Further to my post about Universal Shared Parameters, we were questioned about why we needed such very structured data in our authoring environment. Why couldn’t we use the limited IFC properties available for our parameter names, or make do with IFC parameters that have TEXT or LABEL datatypes, or indeed use the Shared Parameters provided by National BIM Library. The answer is that if you want to unlock the true power of the data in BIM, the data has to be much better structured than those schemas accommodate.
Example 1 – IFC4 properties
Here is an example of how IFC4 handles Reaction to Fire (Surface Spread of Flame):
This entire definition consists of a property name, a data type, and a description (in several languages). The crudeness of referring to a nebulous ‘national building code’ is a good example of a bad starting point.
Do we use BS or EN values?
EN values are in 3 parts: class, smoke, droplets. How are they handled?
Is this a limiting value, if so a max or a min?
Is this a manufacturer’s value? How does it relate to the limiting value?
Is this value certified, if so by which body?
It’s clear that if you really want to document Reaction to Fire of an element, you’re going to need a bunch of parameters, OR maybe fewer parameters from a schema that declares these criteria. Neither IFC nor NBL parameters are fit for this purpose.
This post began not so much as a blog piece, but more a means of contributing to a discussion that isn’t limited to 140 character chunks…. (fix it Twitter!). I’m happy to be corrected / contradicted using the comments section, or back over on Twitter @pumphousebim
There is currently a healthy discussion on Twitter about the best way to resolve the ‘Shared Parameter Problem’. Although this is Revit terminology (and I will largely use Revit terminology throughout this post), this is part of a broader BIM discussion.
The problem is this – there is no universal list of Shared Parameters for the construction industry, either in the UK or worldwide. People may try and tell you otherwise, usually people who aren’t day-to-day Revit users – believing that COBie or IFC or National BIM Library (NBL – a UK body) offer a solution to this. They don’t.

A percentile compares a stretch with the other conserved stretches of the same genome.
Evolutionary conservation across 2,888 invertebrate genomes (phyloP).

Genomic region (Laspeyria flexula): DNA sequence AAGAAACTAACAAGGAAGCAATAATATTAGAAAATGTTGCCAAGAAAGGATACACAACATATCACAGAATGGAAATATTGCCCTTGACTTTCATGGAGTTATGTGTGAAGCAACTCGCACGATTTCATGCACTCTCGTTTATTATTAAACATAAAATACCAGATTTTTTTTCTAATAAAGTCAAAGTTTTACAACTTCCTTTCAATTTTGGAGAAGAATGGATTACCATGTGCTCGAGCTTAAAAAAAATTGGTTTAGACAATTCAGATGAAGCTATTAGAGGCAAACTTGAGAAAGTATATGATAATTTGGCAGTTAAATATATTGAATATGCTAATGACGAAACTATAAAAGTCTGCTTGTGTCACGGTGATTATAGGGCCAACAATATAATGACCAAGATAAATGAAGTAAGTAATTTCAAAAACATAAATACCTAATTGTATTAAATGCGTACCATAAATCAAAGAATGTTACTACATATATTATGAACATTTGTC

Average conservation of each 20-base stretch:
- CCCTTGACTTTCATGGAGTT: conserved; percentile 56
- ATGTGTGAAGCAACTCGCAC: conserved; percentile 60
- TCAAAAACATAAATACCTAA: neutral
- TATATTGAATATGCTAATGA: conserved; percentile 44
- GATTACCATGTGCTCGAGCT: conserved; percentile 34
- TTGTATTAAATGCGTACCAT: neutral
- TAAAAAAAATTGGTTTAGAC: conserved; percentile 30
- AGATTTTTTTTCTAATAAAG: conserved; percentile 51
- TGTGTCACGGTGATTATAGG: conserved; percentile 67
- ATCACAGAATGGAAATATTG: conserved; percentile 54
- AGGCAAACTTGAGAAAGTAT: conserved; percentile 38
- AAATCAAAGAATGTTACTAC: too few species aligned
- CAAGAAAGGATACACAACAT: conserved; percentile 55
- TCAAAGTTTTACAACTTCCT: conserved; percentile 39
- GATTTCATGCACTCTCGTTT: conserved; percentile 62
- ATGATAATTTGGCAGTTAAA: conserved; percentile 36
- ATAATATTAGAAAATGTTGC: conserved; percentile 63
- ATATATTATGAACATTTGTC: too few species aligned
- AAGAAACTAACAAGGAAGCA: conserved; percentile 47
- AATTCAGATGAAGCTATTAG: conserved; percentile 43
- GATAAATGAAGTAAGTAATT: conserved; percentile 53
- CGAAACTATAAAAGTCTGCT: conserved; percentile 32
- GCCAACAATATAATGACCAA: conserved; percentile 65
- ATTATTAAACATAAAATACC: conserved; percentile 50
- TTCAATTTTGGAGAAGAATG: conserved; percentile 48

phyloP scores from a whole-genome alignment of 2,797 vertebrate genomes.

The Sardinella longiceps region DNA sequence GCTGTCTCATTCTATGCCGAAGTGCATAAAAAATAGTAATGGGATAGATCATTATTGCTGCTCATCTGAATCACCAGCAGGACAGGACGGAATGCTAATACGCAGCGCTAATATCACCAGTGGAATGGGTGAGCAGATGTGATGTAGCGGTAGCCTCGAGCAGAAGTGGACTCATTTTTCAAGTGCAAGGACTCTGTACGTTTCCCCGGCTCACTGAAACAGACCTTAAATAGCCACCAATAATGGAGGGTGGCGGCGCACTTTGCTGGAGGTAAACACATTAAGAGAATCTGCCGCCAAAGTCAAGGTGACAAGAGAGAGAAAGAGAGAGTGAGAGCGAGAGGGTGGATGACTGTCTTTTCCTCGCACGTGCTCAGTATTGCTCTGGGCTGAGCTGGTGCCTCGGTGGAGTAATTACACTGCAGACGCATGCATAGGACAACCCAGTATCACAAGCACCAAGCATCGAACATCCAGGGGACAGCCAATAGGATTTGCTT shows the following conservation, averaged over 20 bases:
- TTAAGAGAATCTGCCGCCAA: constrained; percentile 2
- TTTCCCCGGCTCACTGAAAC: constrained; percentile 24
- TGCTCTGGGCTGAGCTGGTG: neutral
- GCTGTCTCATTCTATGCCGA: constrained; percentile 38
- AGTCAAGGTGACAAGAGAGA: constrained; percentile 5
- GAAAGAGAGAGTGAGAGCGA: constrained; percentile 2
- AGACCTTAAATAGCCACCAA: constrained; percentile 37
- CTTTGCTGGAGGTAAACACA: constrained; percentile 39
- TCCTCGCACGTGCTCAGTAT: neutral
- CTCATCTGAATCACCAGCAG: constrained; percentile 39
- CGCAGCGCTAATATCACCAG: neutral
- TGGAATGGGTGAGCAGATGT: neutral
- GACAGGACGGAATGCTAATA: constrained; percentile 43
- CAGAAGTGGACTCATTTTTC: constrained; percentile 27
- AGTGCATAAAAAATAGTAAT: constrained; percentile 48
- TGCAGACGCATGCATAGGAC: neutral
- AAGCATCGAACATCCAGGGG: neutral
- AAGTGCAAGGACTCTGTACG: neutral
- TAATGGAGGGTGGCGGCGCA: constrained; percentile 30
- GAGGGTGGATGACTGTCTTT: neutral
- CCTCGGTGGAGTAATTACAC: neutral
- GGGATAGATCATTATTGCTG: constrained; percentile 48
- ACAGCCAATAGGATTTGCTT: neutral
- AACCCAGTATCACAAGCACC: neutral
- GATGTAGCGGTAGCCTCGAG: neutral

This matters because – without Universal Shared Parameters, BIM in Revit doesn’t work very well. Conflicting lists of Shared Parameters, used by conflicting object publishers, cause massive problems for users and BIM Managers, problems which are passed on to Contractors, Subcontractors and Clients
We recently completed the Innovation Centre at Infinity Park in Derby, with Main Contractor GF Tomlinson. Built for Derby City Counciland been christened the ‘iHub’, the building will open this summer. It was a Level 2 BIM project with the main ‘Tier 2’ subcontractors required to model their packages for federation with the ‘Tier 1’ models. This case study looks at how Varla (UK) modelled the complex cladding and roofing package.
The building is curved on plan as well as on elevation, which meant this was going to be a challenge even for an experienced modelling team. Varla turned to Jon Sheridan of e-DNAwho they’d worked with previously on Zaha Hadid’s Glasgow Transport Museum.
Jon had a lot of experience modelling for cladding fabrication using Rhino with Grasshopper, but modelling as part of the BIM process was new. The first question the design team had to answer was what format could we all work with – the obvious answer was IFC. The great thing about IFC is that it can be federated not just in review software (e.g. Navisworks or BIMsight), but can also be loaded into authoring packages such as Revit, which the design team were using.
The Varla subcontract package had a number of elements that all needed to be modelled:
Insulated carrier panels (used instead of an SFS system)
Rainscreen support system (Lingrid)
Aluminium Rainscreen cladding
Stainless steel shingle cladding
Topdeck roofing system
Jon modelled each of these elements separately in Rhino and provided separate IFCs to the design team. The model was further split between areas of the building. This meant the large model size could be broken up into discrete chunks which could be loaded, and more crucially unloaded, separately.